I promised to write a longer answer, but I simply don't have time this week - sorry. What I wanted to point our was that although the idea that "every flavor of cohomology ever considered is nothing but the study of connected components in the hom-spaces of some $(\infty,1)$-topos" is one of the most amazing ideas ever (imho), it is still not clear (at least to me) exactly how this works in all cases, even for abelian sheaf cohomology. For example, most people seem to believe that the right $(\infty,1)$-topos for cohomology theories in algebraic geometry should be given by A1 (or "motivic") homotopy theory, but there is nothing in the literature about representability of $p$-adic cohomology theories such as rigid cohomology. I believe this might be because there is some technical problem, but I am not sure. There are also other issues and examples which are not clear (to me!).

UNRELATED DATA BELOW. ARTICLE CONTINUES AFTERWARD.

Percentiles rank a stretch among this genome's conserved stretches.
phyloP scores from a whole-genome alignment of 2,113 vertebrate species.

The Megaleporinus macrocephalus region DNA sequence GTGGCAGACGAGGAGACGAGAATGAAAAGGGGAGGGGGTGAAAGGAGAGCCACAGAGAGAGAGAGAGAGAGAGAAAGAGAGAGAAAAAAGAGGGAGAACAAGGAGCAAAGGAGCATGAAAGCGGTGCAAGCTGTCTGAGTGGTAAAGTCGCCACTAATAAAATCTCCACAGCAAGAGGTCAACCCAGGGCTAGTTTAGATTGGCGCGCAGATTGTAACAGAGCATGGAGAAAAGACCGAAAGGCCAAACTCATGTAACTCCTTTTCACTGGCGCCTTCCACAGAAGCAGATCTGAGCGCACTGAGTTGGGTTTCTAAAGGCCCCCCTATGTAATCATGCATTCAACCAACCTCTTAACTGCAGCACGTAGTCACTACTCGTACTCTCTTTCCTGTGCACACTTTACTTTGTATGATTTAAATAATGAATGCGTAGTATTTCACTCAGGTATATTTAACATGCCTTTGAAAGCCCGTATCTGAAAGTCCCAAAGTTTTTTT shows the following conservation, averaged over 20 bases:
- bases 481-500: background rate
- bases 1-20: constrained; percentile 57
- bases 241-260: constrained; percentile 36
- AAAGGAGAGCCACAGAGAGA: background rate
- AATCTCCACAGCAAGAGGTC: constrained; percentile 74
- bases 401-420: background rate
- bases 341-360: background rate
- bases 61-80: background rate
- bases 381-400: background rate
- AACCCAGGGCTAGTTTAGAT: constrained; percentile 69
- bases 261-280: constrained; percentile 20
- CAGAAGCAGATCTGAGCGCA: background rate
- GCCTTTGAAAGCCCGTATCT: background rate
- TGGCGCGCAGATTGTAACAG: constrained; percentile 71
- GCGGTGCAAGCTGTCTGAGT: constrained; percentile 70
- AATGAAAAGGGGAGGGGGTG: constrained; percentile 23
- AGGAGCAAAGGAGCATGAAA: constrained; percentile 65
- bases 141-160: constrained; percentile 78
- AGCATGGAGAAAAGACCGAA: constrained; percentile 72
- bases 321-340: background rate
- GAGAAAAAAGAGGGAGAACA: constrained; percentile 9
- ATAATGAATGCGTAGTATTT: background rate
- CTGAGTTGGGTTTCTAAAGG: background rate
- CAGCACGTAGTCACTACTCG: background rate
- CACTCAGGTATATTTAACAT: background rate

The other thing I wanted to do was to clarify various pieces of terminology related to cohomology in algebraic geometry, for example, "generalized cohomology" means different things in different articles, and there are many different notions of "universal cohomology". Maybe I can expand on this later.

One small remark: Motivic cohomology is usually thought of as the universal Bloch-Ogus cohomology, while the universal Weil cohomology should probably be pure motives with respect to rational equivalence ("probably", because it depends on what exactly you mean by "universal" and "Weil cohomology"). The two notions are closely related though.

(Aside: The reason I am very busy this week is that I suddenly find myself writing job applications, after essentially solving my thesis problem last week, and one of the main reasons I could solve my thesis problem was that I applied Urs' unified point of view on cohomology in a new setting.)